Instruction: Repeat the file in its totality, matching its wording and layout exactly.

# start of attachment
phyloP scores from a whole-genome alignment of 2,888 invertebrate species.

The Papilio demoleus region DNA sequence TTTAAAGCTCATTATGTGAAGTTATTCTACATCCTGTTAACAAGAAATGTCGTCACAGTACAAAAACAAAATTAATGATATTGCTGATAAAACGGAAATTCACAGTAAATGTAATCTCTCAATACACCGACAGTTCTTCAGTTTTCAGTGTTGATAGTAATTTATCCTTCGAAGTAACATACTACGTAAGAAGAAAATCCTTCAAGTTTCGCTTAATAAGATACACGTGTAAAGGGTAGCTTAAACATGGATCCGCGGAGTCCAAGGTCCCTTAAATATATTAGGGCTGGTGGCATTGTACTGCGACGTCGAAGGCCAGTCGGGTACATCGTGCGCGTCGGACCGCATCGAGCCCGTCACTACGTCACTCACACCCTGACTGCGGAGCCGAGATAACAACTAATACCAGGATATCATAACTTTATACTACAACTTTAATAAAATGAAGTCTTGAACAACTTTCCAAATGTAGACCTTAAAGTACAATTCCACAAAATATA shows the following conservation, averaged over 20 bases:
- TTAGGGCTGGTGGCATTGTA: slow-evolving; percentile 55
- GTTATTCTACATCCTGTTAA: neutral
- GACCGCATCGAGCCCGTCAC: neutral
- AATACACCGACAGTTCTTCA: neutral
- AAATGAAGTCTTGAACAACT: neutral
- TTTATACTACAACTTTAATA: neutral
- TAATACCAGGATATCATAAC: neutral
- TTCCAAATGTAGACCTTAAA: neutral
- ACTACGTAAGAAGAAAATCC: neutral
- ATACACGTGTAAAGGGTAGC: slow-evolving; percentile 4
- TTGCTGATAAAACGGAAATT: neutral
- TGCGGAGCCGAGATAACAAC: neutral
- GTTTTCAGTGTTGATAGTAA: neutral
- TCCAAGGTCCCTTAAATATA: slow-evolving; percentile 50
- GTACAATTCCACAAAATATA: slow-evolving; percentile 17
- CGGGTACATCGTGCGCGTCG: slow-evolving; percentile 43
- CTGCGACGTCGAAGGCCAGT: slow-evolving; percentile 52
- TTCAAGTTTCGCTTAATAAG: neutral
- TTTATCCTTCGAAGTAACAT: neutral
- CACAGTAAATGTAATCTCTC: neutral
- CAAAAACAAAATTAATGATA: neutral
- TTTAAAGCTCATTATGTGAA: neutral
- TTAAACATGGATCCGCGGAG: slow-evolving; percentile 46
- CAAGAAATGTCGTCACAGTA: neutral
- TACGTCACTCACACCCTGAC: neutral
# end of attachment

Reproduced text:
phyloP scores from a whole-genome alignment of 2,888 invertebrate species.

The Papilio demoleus region DNA sequence TTTAAAGCTCATTATGTGAAGTTATTCTACATCCTGTTAACAAGAAATGTCGTCACAGTACAAAAACAAAATTAATGATATTGCTGATAAAACGGAAATTCACAGTAAATGTAATCTCTCAATACACCGACAGTTCTTCAGTTTTCAGTGTTGATAGTAATTTATCCTTCGAAGTAACATACTACGTAAGAAGAAAATCCTTCAAGTTTCGCTTAATAAGATACACGTGTAAAGGGTAGCTTAAACATGGATCCGCGGAGTCCAAGGTCCCTTAAATATATTAGGGCTGGTGGCATTGTACTGCGACGTCGAAGGCCAGTCGGGTACATCGTGCGCGTCGGACCGCATCGAGCCCGTCACTACGTCACTCACACCCTGACTGCGGAGCCGAGATAACAACTAATACCAGGATATCATAACTTTATACTACAACTTTAATAAAATGAAGTCTTGAACAACTTTCCAAATGTAGACCTTAAAGTACAATTCCACAAAATATA shows the following conservation, averaged over 20 bases:
- TTAGGGCTGGTGGCATTGTA: slow-evolving; percentile 55
- GTTATTCTACATCCTGTTAA: neutral
- GACCGCATCGAGCCCGTCAC: neutral
- AATACACCGACAGTTCTTCA: neutral
- AAATGAAGTCTTGAACAACT: neutral
- TTTATACTACAACTTTAATA: neutral
- TAATACCAGGATATCATAAC: neutral
- TTCCAAATGTAGACCTTAAA: neutral
- ACTACGTAAGAAGAAAATCC: neutral
- ATACACGTGTAAAGGGTAGC: slow-evolving; percentile 4
- TTGCTGATAAAACGGAAATT: neutral
- TGCGGAGCCGAGATAACAAC: neutral
- GTTTTCAGTGTTGATAGTAA: neutral
- TCCAAGGTCCCTTAAATATA: slow-evolving; percentile 50
- GTACAATTCCACAAAATATA: slow-evolving; percentile 17
- CGGGTACATCGTGCGCGTCG: slow-evolving; percentile 43
- CTGCGACGTCGAAGGCCAGT: slow-evolving; percentile 52
- TTCAAGTTTCGCTTAATAAG: neutral
- TTTATCCTTCGAAGTAACAT: neutral
- CACAGTAAATGTAATCTCTC: neutral
- CAAAAACAAAATTAATGATA: neutral
- TTTAAAGCTCATTATGTGAA: neutral
- TTAAACATGGATCCGCGGAG: slow-evolving; percentile 46
- CAAGAAATGTCGTCACAGTA: neutral
- TACGTCACTCACACCCTGAC: neutral